The real miracle of the story is NOT the resuscitation of Lazarus, however impressive and important that is. Martha and Mary wanted a miracle, and they got their miracle. Their request was granted, their prayer answered. But St John tells us it is merely a sign, and signs point beyond themselves to something else, something more important and real. This is St John’s theme throughout the gospel. The Lord feeds 5,000, which is the sign; but the point is that He is the true bread, and if we feed on Him we will never be hungry again. Then, He offers life-giving water to the Samaritan woman, but He is the true font of eternal life. The Lord then gives sight to a blind man which we heard last week; but He is the light of the world. Finally He resuscitates Lazarus, the last and the best sign; but the greater truth is that Jesus is not just a miracle worker, He is the resurrection and the life!

Miracles are nice; but they don’t solve our deepest problems. Yes, on balance I would rather have a nice life than a miserable one; I would rather live a normal life than a tumultuous one; I would rather be healthy than sick. But in the end none of us will have as much control as we would like. We will suffer losses; our children will experience pain and disappointment; our lives will not go as planned. Life will not turn out as we had imagined, expected, and hoped for. As much as we want Him to, God will not perform on cue.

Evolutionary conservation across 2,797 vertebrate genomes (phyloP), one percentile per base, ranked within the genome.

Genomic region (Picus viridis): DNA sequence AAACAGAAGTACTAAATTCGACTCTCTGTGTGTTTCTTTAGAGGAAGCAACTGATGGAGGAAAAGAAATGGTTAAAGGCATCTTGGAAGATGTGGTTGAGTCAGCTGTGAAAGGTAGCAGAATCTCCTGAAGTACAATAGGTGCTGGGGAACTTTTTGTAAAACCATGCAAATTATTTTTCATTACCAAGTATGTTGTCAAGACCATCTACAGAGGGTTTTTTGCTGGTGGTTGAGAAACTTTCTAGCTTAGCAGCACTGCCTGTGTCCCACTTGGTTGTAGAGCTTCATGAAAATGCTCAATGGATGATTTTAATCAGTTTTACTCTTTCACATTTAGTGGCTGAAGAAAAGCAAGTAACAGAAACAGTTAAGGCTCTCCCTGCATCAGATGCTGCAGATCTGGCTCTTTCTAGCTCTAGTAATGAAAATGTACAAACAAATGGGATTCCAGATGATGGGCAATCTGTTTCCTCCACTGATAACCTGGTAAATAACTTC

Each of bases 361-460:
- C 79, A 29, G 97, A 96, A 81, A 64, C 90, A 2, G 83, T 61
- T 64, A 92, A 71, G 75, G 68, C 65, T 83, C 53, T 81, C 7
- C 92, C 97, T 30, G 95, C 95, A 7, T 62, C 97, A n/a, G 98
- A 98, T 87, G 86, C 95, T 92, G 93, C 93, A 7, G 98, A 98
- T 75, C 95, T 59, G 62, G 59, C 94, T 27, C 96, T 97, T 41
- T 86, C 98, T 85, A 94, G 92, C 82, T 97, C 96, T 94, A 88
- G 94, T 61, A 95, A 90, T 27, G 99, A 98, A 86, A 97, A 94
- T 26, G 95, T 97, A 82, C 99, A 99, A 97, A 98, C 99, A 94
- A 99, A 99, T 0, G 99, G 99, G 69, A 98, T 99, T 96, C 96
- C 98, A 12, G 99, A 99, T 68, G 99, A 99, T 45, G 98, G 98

Jesus Christ offers something more and definitely better. Not a nice life but a new one. He promises us not a long life but far better than that, an eternal life. He is the real miracle of the story.  He is the final and ultimate answer to prayer. He is the resurrection and the life. Not resuscitation but resurrection. Not reversal but renewal. Jesus defeated sin, death and hell. If we believe in Him—John’s point throughout the story—then we will have life; real, permanent, abundant, substantial, eternal life. If we die, we will still experience that life. But even now we can experience that life because it is bigger than both the life that we know and the death that we dread. “I am the resurrection and the life. If anyone believes in Me, even though he dies he will live, and whoever lives and believes in Me will never die.” Then the Lord adds, “Do you believe this?”  Do you believe this? It is my hope and prayer that everyone of you would get it right.  “Yes Lord, I believe that you are the Christ, the Son of God, the one who was to come into this world.” AMEN!